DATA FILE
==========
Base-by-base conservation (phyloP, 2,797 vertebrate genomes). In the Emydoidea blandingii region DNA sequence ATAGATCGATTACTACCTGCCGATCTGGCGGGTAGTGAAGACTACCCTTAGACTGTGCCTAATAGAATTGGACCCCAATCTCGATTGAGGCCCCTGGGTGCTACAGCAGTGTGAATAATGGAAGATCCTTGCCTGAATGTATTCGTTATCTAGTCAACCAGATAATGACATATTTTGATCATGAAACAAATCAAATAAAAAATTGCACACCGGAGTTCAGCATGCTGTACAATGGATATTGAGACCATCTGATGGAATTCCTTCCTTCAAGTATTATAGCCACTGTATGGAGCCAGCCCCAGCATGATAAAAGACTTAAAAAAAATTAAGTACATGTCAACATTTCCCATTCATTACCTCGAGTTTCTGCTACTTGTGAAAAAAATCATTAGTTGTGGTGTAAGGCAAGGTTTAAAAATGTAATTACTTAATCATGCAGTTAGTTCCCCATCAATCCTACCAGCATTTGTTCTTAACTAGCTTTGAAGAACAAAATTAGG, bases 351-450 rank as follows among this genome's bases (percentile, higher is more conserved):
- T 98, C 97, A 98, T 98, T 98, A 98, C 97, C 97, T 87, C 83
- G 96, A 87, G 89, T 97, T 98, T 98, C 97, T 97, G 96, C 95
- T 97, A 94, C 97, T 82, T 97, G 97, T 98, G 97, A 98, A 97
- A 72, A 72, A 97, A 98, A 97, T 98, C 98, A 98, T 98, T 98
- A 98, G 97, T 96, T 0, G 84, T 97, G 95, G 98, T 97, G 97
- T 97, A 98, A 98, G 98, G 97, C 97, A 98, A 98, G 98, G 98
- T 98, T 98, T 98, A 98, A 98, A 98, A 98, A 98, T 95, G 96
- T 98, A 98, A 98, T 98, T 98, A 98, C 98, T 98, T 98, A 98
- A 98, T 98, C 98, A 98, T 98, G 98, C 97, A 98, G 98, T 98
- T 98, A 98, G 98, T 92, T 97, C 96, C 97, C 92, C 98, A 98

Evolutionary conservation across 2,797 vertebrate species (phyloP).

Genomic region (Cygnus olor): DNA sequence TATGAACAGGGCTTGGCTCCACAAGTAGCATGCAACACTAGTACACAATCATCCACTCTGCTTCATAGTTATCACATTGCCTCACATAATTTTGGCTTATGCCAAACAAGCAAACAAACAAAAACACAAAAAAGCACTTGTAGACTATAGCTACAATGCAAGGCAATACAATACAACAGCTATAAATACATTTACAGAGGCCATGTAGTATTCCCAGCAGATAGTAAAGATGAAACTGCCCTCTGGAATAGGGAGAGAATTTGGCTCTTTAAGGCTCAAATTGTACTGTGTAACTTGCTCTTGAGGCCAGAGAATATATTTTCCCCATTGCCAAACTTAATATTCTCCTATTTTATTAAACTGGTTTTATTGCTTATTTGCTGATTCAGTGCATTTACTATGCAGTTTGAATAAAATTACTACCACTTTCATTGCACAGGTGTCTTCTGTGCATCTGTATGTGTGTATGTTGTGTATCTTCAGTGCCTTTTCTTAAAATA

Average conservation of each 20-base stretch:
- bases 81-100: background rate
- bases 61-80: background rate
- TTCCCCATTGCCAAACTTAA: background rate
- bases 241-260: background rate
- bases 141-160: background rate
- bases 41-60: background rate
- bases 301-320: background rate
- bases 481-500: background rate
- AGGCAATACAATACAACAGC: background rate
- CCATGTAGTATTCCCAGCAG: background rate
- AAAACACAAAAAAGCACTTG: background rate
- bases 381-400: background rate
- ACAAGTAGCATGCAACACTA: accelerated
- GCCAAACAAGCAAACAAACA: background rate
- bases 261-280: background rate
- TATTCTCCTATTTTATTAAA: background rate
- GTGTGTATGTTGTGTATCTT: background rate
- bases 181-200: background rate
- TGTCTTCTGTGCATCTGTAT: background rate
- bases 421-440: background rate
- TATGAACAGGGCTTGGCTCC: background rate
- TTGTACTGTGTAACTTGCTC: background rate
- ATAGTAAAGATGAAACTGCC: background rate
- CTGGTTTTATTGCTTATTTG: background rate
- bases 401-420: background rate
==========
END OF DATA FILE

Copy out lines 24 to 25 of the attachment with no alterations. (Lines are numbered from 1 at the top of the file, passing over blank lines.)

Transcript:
- CCATGTAGTATTCCCAGCAG: background rate
- AAAACACAAAAAAGCACTTG: background rate